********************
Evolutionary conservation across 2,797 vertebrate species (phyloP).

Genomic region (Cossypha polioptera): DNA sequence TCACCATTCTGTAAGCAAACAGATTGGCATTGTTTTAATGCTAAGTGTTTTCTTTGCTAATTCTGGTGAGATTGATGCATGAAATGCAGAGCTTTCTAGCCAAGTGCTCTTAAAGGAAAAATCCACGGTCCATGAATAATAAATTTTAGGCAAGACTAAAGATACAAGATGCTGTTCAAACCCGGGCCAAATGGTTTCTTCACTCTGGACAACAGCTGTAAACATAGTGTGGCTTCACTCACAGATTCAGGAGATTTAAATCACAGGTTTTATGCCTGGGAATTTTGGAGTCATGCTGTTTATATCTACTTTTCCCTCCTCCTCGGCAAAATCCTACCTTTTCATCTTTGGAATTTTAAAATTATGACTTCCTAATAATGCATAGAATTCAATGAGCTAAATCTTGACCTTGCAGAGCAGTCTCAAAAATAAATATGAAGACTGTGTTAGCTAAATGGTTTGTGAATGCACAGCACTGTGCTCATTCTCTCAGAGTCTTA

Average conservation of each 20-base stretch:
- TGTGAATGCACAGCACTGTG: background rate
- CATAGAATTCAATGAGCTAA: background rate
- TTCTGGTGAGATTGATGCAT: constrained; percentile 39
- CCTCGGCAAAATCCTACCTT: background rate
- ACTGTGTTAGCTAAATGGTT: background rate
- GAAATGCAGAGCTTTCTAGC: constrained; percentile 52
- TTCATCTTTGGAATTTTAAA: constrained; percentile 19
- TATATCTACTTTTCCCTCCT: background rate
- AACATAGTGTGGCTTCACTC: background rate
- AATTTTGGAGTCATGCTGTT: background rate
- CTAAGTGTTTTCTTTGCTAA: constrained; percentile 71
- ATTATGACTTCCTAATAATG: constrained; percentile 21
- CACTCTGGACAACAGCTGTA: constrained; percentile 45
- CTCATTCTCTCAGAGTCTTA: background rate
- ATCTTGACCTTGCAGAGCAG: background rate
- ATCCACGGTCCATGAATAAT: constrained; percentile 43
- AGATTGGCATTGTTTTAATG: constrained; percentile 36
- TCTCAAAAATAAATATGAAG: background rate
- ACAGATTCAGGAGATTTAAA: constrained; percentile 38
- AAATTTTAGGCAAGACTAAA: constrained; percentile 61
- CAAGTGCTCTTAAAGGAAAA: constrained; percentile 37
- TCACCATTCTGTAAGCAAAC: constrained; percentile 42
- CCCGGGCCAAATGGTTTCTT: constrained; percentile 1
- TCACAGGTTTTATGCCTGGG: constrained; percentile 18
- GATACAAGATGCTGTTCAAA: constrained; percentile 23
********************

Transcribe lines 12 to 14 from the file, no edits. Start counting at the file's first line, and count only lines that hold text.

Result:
- AACATAGTGTGGCTTCACTC: background rate
- AATTTTGGAGTCATGCTGTT: background rate
- CTAAGTGTTTTCTTTGCTAA: constrained; percentile 71